I just sent in my registration to attend the annual Keene State College Children’s Literature Festival; last year’s festival was what prompted me to finally make the decision to retire and the story is on my mind.
For many years I had been telling my family that I would retire in “five more years.” I didn’t know that I had been saying it for such a long time, but when my daughter-in-law pointed it out, I realized that she was right. I knew that I wanted to retire before I became someone “who should have retired a long time ago,” but I had been unable to make such a final decision. I truly love my work and therefore it’s not really work, it’s my passion, and it’s just who I am. On the other hand, I am feeling more tired more easily; keeping up with 13 and 14 year olds takes a lot of energy, and there are days when I’m not sure I’ll make it. Last fall I was feeling particularly weary; a leadership problem had developed in my school and I was overwhelmed and stressed. I resigned from a few committees and that helped, but it was hard.
The last weekend of October every year is the Keene Children’s Literature Festival, and last year’s roster of speakers was paramount: Katherine Paterson, Jane Yolen, Lois Lowry, Lita Judge, and Beth Krommes (winner of the 2009 Caldecott award). I certainly wasn’t going to miss that! The day was wonderful, and two seemingly random experiences that day changed my life.
First was listening to Lita Judge, a relatively new author. She had come to our school the year before, and I was entranced by her story and her style. In her presentation at our school, the audience was children; in Keene, the audience was adults, and that made it all different. The daughter of naturalists, she had grown up in Alaska, spending many hours sitting silently in small spaces, drawing pictures, while her parents observed raptors. She set out to become a paleontologist, and was nearly done with grad school when she met her husband. He took her to New York City and the Metropolitan Museum of Art; she had never been to an art museum and when she walked through the door, she told us, she broke into tears and knew that THAT was what she was supposed to do with the rest of her life. That moment changed her life. As her narrative continued, about how she taught herself to paint and how she began writing children’s books, I became lost in my own thoughts.
Then the second event happened: the power went out in the middle of Lita’s presentation. After a few moments, one of the other speakers suggested that since it looked like the outage could be fairly long (a squirrel had been electrocuted in a power transformer!), that perhaps each speaker could move to a corner of the auditorium, speak to groups of attendees and answer any questions people might want to ask. What a great way to pass the time! Lois Lowry came to my corner of the room, and I was enthralled by her stories of how she started out — as a terrible journalist, no less, according to her. When she asked for questions, I spoke up (something I just DON’T do in a group of strangers but I was hungry for the answer).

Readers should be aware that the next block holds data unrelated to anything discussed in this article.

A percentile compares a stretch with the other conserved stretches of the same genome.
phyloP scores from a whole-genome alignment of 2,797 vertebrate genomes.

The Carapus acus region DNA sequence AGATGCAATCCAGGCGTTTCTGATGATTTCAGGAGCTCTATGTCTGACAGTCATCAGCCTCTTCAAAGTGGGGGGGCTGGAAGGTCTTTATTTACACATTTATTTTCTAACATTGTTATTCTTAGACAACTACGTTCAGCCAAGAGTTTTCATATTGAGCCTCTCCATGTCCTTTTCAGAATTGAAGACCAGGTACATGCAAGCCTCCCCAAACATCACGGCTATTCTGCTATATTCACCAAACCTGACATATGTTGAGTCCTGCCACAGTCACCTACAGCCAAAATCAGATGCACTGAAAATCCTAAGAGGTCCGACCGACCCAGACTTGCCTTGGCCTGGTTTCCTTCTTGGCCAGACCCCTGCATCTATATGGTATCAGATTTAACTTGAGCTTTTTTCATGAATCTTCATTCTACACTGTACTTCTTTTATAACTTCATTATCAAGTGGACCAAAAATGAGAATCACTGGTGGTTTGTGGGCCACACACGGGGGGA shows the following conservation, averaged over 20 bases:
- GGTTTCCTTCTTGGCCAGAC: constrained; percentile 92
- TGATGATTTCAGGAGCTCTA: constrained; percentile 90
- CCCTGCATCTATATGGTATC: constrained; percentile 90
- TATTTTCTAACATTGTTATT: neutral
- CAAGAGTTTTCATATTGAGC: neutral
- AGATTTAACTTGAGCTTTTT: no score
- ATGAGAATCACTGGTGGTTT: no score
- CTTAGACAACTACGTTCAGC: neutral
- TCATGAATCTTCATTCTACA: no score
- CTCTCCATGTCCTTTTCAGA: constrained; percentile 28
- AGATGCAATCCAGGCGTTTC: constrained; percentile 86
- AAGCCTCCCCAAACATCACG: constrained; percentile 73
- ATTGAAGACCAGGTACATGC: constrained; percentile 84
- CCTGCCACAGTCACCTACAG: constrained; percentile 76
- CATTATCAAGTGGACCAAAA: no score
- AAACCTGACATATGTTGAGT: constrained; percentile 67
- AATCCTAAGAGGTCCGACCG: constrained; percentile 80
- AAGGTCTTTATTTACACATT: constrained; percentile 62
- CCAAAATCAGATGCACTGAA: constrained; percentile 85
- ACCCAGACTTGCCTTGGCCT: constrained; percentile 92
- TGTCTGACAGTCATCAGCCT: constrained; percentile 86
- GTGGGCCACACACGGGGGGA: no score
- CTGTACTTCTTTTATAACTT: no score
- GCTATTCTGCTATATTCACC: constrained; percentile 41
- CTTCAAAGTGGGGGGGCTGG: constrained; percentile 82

“How do you know when to stop writing?” I asked. She replied that it was one of the hardest things about writing, which is my exact feeling, too. She continued to say that she has learned, through her many years of experience, that when she’s writing, she one day notices that new stories and new characters are barging into the story she’s trying to finish. That’s when she knows the first story is done and it’s time to think about the next one. Soon after she answered my question, the lights came on, everyone returned to their seats and Lita returned to her presentation.
But I had changed. I felt pulled. I have always loved to write, especially poetry, and a few years ago I started writing a book about my teaching. I spend time on it as I can, but it’s never enough, and it feels like I’ll never be finished (hence my question for Ms. Lowry). I just love the writing. I have words in me and I love playing with them, and at that moment I felt that if I didn’t make a decision to retire, then I would never get to do all the writing that I feel compelled to do; it’s something I have to do. I just know it, as Lita Judge just knew that when she stepped inside the Metropolitan Museum of Art she was meant to be an artist.
That week, I wrote my letter of intent to retire, effective June 2011. Our district has a retirement incentive plan and we have to apply for it eighteen months ahead of time, so there was an actual deadline; I had three days to make the decision. I think it had to be that way; I had been pondering the idea for years and couldn’t settle it. I needed the deadline. I know that it’s going to be terribly hard to leave this job that I have loved — even as I told my closest colleagues of my plan that next week, I choked up and found it hard to talk. But I’m moving toward something new, and I hope it will carry me through the hard part next June. And I know it will be hard. I’ll be writing about it!